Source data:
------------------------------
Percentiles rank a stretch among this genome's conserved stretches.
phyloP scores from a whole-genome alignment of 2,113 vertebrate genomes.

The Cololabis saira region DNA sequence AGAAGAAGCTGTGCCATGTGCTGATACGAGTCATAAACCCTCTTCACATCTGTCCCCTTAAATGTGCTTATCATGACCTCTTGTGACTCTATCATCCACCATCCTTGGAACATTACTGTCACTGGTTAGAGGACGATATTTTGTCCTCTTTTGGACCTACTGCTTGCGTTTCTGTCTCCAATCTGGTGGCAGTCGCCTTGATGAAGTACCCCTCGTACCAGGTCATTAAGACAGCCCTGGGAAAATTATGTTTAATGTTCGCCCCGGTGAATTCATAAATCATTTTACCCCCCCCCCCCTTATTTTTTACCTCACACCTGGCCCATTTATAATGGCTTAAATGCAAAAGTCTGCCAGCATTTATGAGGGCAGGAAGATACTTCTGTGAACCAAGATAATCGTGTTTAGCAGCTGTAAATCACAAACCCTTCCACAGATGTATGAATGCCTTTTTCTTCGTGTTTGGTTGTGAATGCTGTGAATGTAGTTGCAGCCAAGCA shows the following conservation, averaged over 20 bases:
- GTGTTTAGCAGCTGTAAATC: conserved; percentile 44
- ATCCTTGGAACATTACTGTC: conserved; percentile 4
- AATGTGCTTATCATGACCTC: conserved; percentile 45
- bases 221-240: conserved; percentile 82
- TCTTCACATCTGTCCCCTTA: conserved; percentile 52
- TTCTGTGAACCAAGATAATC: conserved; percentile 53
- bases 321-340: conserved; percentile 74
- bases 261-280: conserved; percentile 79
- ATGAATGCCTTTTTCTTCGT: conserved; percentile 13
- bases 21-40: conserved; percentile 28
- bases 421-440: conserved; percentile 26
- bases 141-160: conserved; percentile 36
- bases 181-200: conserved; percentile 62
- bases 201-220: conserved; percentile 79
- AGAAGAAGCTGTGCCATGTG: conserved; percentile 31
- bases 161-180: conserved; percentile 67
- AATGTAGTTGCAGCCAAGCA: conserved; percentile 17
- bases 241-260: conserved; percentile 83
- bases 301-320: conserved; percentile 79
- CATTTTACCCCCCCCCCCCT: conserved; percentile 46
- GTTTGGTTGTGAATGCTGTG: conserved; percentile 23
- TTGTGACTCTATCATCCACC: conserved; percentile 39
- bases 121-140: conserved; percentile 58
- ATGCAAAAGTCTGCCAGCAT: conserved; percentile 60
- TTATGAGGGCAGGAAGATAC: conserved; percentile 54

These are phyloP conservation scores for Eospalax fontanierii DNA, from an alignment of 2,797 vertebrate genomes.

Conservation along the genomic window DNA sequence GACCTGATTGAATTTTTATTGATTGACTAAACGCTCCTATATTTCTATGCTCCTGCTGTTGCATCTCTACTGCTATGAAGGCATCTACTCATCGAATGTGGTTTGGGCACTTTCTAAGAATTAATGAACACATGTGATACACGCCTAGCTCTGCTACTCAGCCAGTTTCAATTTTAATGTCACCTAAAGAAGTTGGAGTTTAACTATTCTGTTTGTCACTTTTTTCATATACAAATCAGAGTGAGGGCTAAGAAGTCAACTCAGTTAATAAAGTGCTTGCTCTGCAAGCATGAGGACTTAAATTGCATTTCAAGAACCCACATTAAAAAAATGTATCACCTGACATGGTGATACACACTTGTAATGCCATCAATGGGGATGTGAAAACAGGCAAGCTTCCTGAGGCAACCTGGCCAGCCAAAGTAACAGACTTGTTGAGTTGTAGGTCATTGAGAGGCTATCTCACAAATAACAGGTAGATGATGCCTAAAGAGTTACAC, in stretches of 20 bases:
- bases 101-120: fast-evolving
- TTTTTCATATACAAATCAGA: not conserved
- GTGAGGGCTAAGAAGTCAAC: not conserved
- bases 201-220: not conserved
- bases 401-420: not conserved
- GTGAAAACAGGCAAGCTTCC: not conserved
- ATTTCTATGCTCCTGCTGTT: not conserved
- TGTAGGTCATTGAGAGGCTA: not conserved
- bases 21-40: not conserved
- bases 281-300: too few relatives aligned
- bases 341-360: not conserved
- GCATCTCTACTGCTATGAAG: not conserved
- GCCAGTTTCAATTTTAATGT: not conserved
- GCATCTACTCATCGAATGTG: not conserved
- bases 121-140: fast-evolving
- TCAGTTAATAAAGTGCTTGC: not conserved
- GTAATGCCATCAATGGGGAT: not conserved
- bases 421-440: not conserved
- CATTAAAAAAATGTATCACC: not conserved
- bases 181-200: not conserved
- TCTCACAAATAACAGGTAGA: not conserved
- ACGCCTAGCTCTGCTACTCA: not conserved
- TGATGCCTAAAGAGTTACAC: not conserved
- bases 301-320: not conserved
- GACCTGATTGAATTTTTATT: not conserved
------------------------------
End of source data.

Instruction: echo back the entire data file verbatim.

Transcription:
Percentiles rank a stretch among this genome's conserved stretches.
phyloP scores from a whole-genome alignment of 2,113 vertebrate genomes.

The Cololabis saira region DNA sequence AGAAGAAGCTGTGCCATGTGCTGATACGAGTCATAAACCCTCTTCACATCTGTCCCCTTAAATGTGCTTATCATGACCTCTTGTGACTCTATCATCCACCATCCTTGGAACATTACTGTCACTGGTTAGAGGACGATATTTTGTCCTCTTTTGGACCTACTGCTTGCGTTTCTGTCTCCAATCTGGTGGCAGTCGCCTTGATGAAGTACCCCTCGTACCAGGTCATTAAGACAGCCCTGGGAAAATTATGTTTAATGTTCGCCCCGGTGAATTCATAAATCATTTTACCCCCCCCCCCCTTATTTTTTACCTCACACCTGGCCCATTTATAATGGCTTAAATGCAAAAGTCTGCCAGCATTTATGAGGGCAGGAAGATACTTCTGTGAACCAAGATAATCGTGTTTAGCAGCTGTAAATCACAAACCCTTCCACAGATGTATGAATGCCTTTTTCTTCGTGTTTGGTTGTGAATGCTGTGAATGTAGTTGCAGCCAAGCA shows the following conservation, averaged over 20 bases:
- GTGTTTAGCAGCTGTAAATC: conserved; percentile 44
- ATCCTTGGAACATTACTGTC: conserved; percentile 4
- AATGTGCTTATCATGACCTC: conserved; percentile 45
- bases 221-240: conserved; percentile 82
- TCTTCACATCTGTCCCCTTA: conserved; percentile 52
- TTCTGTGAACCAAGATAATC: conserved; percentile 53
- bases 321-340: conserved; percentile 74
- bases 261-280: conserved; percentile 79
- ATGAATGCCTTTTTCTTCGT: conserved; percentile 13
- bases 21-40: conserved; percentile 28
- bases 421-440: conserved; percentile 26
- bases 141-160: conserved; percentile 36
- bases 181-200: conserved; percentile 62
- bases 201-220: conserved; percentile 79
- AGAAGAAGCTGTGCCATGTG: conserved; percentile 31
- bases 161-180: conserved; percentile 67
- AATGTAGTTGCAGCCAAGCA: conserved; percentile 17
- bases 241-260: conserved; percentile 83
- bases 301-320: conserved; percentile 79
- CATTTTACCCCCCCCCCCCT: conserved; percentile 46
- GTTTGGTTGTGAATGCTGTG: conserved; percentile 23
- TTGTGACTCTATCATCCACC: conserved; percentile 39
- bases 121-140: conserved; percentile 58
- ATGCAAAAGTCTGCCAGCAT: conserved; percentile 60
- TTATGAGGGCAGGAAGATAC: conserved; percentile 54

These are phyloP conservation scores for Eospalax fontanierii DNA, from an alignment of 2,797 vertebrate genomes.

Conservation along the genomic window DNA sequence GACCTGATTGAATTTTTATTGATTGACTAAACGCTCCTATATTTCTATGCTCCTGCTGTTGCATCTCTACTGCTATGAAGGCATCTACTCATCGAATGTGGTTTGGGCACTTTCTAAGAATTAATGAACACATGTGATACACGCCTAGCTCTGCTACTCAGCCAGTTTCAATTTTAATGTCACCTAAAGAAGTTGGAGTTTAACTATTCTGTTTGTCACTTTTTTCATATACAAATCAGAGTGAGGGCTAAGAAGTCAACTCAGTTAATAAAGTGCTTGCTCTGCAAGCATGAGGACTTAAATTGCATTTCAAGAACCCACATTAAAAAAATGTATCACCTGACATGGTGATACACACTTGTAATGCCATCAATGGGGATGTGAAAACAGGCAAGCTTCCTGAGGCAACCTGGCCAGCCAAAGTAACAGACTTGTTGAGTTGTAGGTCATTGAGAGGCTATCTCACAAATAACAGGTAGATGATGCCTAAAGAGTTACAC, in stretches of 20 bases:
- bases 101-120: fast-evolving
- TTTTTCATATACAAATCAGA: not conserved
- GTGAGGGCTAAGAAGTCAAC: not conserved
- bases 201-220: not conserved
- bases 401-420: not conserved
- GTGAAAACAGGCAAGCTTCC: not conserved
- ATTTCTATGCTCCTGCTGTT: not conserved
- TGTAGGTCATTGAGAGGCTA: not conserved
- bases 21-40: not conserved
- bases 281-300: too few relatives aligned
- bases 341-360: not conserved
- GCATCTCTACTGCTATGAAG: not conserved
- GCCAGTTTCAATTTTAATGT: not conserved
- GCATCTACTCATCGAATGTG: not conserved
- bases 121-140: fast-evolving
- TCAGTTAATAAAGTGCTTGC: not conserved
- GTAATGCCATCAATGGGGAT: not conserved
- bases 421-440: not conserved
- CATTAAAAAAATGTATCACC: not conserved
- bases 181-200: not conserved
- TCTCACAAATAACAGGTAGA: not conserved
- ACGCCTAGCTCTGCTACTCA: not conserved
- TGATGCCTAAAGAGTTACAC: not conserved
- bases 301-320: not conserved
- GACCTGATTGAATTTTTATT: not conserved